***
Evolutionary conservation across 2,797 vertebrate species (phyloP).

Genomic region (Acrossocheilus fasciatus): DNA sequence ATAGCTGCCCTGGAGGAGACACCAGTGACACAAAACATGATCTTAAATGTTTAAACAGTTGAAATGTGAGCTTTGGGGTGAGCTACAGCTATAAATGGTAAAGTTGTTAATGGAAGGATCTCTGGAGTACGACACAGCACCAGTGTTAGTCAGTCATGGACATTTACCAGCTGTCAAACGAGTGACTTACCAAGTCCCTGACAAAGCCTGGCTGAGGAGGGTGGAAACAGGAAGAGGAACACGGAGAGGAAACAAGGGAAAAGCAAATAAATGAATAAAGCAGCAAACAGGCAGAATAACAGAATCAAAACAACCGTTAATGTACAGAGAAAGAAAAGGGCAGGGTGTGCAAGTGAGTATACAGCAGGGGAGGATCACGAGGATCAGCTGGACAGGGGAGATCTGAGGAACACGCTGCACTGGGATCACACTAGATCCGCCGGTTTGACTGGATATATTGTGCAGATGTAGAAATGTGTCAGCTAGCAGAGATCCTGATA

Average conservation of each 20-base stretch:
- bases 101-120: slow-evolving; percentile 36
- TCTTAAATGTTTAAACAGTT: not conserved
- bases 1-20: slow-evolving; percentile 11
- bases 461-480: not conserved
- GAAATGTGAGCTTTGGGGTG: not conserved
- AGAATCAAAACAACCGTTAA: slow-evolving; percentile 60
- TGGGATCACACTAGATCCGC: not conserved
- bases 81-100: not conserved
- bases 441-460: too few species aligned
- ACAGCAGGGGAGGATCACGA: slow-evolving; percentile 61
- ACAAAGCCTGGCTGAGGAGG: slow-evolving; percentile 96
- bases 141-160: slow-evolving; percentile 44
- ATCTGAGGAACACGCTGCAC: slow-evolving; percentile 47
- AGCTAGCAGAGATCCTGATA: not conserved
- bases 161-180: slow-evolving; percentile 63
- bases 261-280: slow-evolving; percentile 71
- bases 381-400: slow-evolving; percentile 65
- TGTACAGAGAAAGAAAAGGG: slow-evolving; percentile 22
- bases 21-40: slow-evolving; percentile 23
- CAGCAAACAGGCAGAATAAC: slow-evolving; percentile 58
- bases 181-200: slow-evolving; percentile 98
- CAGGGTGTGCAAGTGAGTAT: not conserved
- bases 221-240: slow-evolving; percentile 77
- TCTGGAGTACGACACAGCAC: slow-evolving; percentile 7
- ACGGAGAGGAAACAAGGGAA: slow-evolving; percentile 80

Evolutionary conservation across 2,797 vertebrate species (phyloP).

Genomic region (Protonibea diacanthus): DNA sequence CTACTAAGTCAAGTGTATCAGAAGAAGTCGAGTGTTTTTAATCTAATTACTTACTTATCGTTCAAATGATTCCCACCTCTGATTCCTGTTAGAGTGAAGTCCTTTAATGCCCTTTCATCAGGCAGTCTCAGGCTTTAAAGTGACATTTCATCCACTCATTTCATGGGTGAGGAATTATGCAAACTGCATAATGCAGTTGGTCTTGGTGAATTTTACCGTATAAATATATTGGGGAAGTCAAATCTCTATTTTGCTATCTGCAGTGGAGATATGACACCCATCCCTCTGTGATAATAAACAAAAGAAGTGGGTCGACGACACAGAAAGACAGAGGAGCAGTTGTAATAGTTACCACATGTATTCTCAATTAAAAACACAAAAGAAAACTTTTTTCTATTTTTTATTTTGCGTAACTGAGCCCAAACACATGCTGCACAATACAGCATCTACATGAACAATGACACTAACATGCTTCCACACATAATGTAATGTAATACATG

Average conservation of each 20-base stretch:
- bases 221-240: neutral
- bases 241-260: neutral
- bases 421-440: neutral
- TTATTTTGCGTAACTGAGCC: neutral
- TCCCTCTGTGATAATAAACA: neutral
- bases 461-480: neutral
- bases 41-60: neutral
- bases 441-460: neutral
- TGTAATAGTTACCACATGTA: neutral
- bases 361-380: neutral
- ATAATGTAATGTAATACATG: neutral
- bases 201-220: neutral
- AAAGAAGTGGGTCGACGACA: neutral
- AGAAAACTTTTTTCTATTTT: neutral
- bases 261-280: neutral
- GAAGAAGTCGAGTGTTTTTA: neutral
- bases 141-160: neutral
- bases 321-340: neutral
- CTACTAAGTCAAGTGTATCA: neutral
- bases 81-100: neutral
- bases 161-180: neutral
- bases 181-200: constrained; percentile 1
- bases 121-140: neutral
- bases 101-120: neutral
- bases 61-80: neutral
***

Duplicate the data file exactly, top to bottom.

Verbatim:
Evolutionary conservation across 2,797 vertebrate species (phyloP).

Genomic region (Acrossocheilus fasciatus): DNA sequence ATAGCTGCCCTGGAGGAGACACCAGTGACACAAAACATGATCTTAAATGTTTAAACAGTTGAAATGTGAGCTTTGGGGTGAGCTACAGCTATAAATGGTAAAGTTGTTAATGGAAGGATCTCTGGAGTACGACACAGCACCAGTGTTAGTCAGTCATGGACATTTACCAGCTGTCAAACGAGTGACTTACCAAGTCCCTGACAAAGCCTGGCTGAGGAGGGTGGAAACAGGAAGAGGAACACGGAGAGGAAACAAGGGAAAAGCAAATAAATGAATAAAGCAGCAAACAGGCAGAATAACAGAATCAAAACAACCGTTAATGTACAGAGAAAGAAAAGGGCAGGGTGTGCAAGTGAGTATACAGCAGGGGAGGATCACGAGGATCAGCTGGACAGGGGAGATCTGAGGAACACGCTGCACTGGGATCACACTAGATCCGCCGGTTTGACTGGATATATTGTGCAGATGTAGAAATGTGTCAGCTAGCAGAGATCCTGATA

Average conservation of each 20-base stretch:
- bases 101-120: slow-evolving; percentile 36
- TCTTAAATGTTTAAACAGTT: not conserved
- bases 1-20: slow-evolving; percentile 11
- bases 461-480: not conserved
- GAAATGTGAGCTTTGGGGTG: not conserved
- AGAATCAAAACAACCGTTAA: slow-evolving; percentile 60
- TGGGATCACACTAGATCCGC: not conserved
- bases 81-100: not conserved
- bases 441-460: too few species aligned
- ACAGCAGGGGAGGATCACGA: slow-evolving; percentile 61
- ACAAAGCCTGGCTGAGGAGG: slow-evolving; percentile 96
- bases 141-160: slow-evolving; percentile 44
- ATCTGAGGAACACGCTGCAC: slow-evolving; percentile 47
- AGCTAGCAGAGATCCTGATA: not conserved
- bases 161-180: slow-evolving; percentile 63
- bases 261-280: slow-evolving; percentile 71
- bases 381-400: slow-evolving; percentile 65
- TGTACAGAGAAAGAAAAGGG: slow-evolving; percentile 22
- bases 21-40: slow-evolving; percentile 23
- CAGCAAACAGGCAGAATAAC: slow-evolving; percentile 58
- bases 181-200: slow-evolving; percentile 98
- CAGGGTGTGCAAGTGAGTAT: not conserved
- bases 221-240: slow-evolving; percentile 77
- TCTGGAGTACGACACAGCAC: slow-evolving; percentile 7
- ACGGAGAGGAAACAAGGGAA: slow-evolving; percentile 80

Evolutionary conservation across 2,797 vertebrate species (phyloP).

Genomic region (Protonibea diacanthus): DNA sequence CTACTAAGTCAAGTGTATCAGAAGAAGTCGAGTGTTTTTAATCTAATTACTTACTTATCGTTCAAATGATTCCCACCTCTGATTCCTGTTAGAGTGAAGTCCTTTAATGCCCTTTCATCAGGCAGTCTCAGGCTTTAAAGTGACATTTCATCCACTCATTTCATGGGTGAGGAATTATGCAAACTGCATAATGCAGTTGGTCTTGGTGAATTTTACCGTATAAATATATTGGGGAAGTCAAATCTCTATTTTGCTATCTGCAGTGGAGATATGACACCCATCCCTCTGTGATAATAAACAAAAGAAGTGGGTCGACGACACAGAAAGACAGAGGAGCAGTTGTAATAGTTACCACATGTATTCTCAATTAAAAACACAAAAGAAAACTTTTTTCTATTTTTTATTTTGCGTAACTGAGCCCAAACACATGCTGCACAATACAGCATCTACATGAACAATGACACTAACATGCTTCCACACATAATGTAATGTAATACATG

Average conservation of each 20-base stretch:
- bases 221-240: neutral
- bases 241-260: neutral
- bases 421-440: neutral
- TTATTTTGCGTAACTGAGCC: neutral
- TCCCTCTGTGATAATAAACA: neutral
- bases 461-480: neutral
- bases 41-60: neutral
- bases 441-460: neutral
- TGTAATAGTTACCACATGTA: neutral
- bases 361-380: neutral
- ATAATGTAATGTAATACATG: neutral
- bases 201-220: neutral
- AAAGAAGTGGGTCGACGACA: neutral
- AGAAAACTTTTTTCTATTTT: neutral
- bases 261-280: neutral
- GAAGAAGTCGAGTGTTTTTA: neutral
- bases 141-160: neutral
- bases 321-340: neutral
- CTACTAAGTCAAGTGTATCA: neutral
- bases 81-100: neutral
- bases 161-180: neutral
- bases 181-200: constrained; percentile 1
- bases 121-140: neutral
- bases 101-120: neutral
- bases 61-80: neutral